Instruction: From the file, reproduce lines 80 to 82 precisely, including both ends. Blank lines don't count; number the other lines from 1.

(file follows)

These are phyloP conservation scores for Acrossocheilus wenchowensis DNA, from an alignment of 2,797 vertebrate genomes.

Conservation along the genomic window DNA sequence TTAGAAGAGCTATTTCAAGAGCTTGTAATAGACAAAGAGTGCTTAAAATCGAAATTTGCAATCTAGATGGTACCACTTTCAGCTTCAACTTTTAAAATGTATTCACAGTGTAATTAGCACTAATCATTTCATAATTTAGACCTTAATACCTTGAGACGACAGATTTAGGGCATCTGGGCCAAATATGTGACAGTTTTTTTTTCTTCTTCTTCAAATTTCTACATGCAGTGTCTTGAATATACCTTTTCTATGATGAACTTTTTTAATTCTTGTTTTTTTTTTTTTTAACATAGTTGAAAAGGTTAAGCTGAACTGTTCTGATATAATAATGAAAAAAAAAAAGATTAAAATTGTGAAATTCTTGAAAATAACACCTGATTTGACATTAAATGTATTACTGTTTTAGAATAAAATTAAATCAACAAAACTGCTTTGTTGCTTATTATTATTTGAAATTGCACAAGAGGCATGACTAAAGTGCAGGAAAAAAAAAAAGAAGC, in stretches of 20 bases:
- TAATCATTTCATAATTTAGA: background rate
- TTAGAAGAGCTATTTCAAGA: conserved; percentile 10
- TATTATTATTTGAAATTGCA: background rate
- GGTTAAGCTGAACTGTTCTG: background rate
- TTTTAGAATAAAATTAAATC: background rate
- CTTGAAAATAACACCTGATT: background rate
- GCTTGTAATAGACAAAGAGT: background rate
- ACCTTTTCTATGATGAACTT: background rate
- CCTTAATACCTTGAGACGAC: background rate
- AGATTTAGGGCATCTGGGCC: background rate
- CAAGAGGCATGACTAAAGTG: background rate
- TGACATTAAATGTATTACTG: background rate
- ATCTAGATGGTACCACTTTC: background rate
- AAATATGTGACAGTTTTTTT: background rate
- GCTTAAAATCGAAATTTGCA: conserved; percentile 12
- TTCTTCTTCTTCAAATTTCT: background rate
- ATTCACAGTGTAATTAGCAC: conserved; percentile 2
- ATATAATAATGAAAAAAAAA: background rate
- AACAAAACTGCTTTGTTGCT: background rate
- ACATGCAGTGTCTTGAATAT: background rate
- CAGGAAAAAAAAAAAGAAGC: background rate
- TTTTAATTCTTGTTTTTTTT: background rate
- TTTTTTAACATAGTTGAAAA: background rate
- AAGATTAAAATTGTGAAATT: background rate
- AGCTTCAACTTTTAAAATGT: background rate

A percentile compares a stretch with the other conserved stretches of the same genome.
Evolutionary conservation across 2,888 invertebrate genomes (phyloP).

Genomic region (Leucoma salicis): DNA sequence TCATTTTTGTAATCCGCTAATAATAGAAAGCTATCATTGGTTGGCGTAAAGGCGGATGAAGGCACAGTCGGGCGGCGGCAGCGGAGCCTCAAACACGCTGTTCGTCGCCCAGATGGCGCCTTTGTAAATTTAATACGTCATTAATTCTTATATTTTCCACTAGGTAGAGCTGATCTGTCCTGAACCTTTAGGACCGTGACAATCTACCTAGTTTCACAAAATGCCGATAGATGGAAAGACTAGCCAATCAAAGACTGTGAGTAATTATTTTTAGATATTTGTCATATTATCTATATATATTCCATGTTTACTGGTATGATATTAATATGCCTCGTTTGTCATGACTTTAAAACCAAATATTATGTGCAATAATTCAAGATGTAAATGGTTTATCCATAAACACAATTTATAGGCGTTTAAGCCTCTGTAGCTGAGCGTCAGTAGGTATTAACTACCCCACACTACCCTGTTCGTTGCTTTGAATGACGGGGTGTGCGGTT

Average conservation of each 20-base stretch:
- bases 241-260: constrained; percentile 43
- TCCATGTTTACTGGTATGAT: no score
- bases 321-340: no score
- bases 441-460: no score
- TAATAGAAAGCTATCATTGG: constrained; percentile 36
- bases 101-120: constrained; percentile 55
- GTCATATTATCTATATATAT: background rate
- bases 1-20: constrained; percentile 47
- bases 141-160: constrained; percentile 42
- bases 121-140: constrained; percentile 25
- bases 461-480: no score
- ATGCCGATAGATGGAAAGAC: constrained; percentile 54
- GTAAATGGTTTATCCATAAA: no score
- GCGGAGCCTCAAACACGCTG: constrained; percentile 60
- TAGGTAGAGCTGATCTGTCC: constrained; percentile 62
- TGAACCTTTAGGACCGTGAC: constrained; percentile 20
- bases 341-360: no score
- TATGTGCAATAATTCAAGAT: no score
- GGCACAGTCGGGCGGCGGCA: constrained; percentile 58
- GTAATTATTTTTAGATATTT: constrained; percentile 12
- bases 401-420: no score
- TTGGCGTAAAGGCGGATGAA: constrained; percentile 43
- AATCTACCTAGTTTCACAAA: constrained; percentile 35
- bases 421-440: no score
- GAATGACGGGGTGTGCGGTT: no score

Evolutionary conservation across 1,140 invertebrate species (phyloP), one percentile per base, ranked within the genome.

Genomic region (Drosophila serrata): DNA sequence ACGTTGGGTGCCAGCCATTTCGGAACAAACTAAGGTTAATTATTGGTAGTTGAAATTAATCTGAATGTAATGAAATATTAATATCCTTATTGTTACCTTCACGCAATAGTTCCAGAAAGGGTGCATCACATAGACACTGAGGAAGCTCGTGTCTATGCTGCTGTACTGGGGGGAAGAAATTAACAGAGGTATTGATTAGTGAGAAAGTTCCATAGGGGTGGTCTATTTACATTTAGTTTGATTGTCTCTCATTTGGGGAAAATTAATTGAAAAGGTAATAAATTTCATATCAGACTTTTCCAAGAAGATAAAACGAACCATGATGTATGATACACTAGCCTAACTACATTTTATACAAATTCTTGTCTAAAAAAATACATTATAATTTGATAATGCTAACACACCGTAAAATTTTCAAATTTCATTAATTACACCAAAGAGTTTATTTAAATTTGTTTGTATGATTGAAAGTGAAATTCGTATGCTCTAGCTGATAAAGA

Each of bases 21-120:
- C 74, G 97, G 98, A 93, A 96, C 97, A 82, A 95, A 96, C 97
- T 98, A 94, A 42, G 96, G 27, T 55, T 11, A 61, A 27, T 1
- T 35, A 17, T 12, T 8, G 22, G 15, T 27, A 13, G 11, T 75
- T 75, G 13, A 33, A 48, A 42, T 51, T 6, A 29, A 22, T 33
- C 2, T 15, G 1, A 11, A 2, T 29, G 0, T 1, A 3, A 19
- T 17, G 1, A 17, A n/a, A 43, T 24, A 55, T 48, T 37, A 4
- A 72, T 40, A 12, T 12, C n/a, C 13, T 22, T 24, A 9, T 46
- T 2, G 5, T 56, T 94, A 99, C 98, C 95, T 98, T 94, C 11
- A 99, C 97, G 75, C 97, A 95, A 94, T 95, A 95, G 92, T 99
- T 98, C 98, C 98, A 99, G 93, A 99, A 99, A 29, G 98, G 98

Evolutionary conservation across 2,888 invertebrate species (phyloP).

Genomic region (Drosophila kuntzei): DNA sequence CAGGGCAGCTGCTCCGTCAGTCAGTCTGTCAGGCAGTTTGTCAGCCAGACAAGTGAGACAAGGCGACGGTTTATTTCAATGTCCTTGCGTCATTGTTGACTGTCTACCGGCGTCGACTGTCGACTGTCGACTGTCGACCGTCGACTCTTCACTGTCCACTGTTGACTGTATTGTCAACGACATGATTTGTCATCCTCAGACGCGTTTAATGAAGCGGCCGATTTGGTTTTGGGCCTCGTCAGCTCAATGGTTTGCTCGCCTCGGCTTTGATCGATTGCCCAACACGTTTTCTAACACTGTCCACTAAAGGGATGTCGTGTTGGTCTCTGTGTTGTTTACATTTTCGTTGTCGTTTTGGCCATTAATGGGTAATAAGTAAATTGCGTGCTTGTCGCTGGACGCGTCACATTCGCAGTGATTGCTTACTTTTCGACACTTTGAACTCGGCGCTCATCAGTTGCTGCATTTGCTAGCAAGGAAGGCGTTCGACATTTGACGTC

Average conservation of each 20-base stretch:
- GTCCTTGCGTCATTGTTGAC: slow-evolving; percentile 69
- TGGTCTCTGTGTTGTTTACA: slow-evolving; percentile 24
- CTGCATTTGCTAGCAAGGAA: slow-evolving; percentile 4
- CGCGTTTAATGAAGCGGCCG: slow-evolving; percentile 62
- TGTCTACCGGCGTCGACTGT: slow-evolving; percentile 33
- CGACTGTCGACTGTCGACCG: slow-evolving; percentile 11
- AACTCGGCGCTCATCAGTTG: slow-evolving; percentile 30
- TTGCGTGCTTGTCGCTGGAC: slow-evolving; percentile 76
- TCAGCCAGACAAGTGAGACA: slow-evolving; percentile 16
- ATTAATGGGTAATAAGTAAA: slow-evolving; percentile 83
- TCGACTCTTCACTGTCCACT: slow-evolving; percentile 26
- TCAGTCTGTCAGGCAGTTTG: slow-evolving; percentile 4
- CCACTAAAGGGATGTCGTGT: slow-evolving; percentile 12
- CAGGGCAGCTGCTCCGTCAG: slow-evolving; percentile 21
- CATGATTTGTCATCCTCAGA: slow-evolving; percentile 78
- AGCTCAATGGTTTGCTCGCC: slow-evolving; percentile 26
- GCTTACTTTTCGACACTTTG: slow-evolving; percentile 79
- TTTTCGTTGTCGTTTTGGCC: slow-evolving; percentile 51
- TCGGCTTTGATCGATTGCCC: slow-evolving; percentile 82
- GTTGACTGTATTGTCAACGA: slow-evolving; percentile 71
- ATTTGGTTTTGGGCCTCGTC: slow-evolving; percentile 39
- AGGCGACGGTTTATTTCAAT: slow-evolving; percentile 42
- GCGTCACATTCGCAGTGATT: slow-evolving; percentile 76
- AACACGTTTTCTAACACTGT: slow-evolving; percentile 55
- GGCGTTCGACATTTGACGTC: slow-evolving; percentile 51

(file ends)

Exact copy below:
- TTGCGTGCTTGTCGCTGGAC: slow-evolving; percentile 76
- TCAGCCAGACAAGTGAGACA: slow-evolving; percentile 16
- ATTAATGGGTAATAAGTAAA: slow-evolving; percentile 83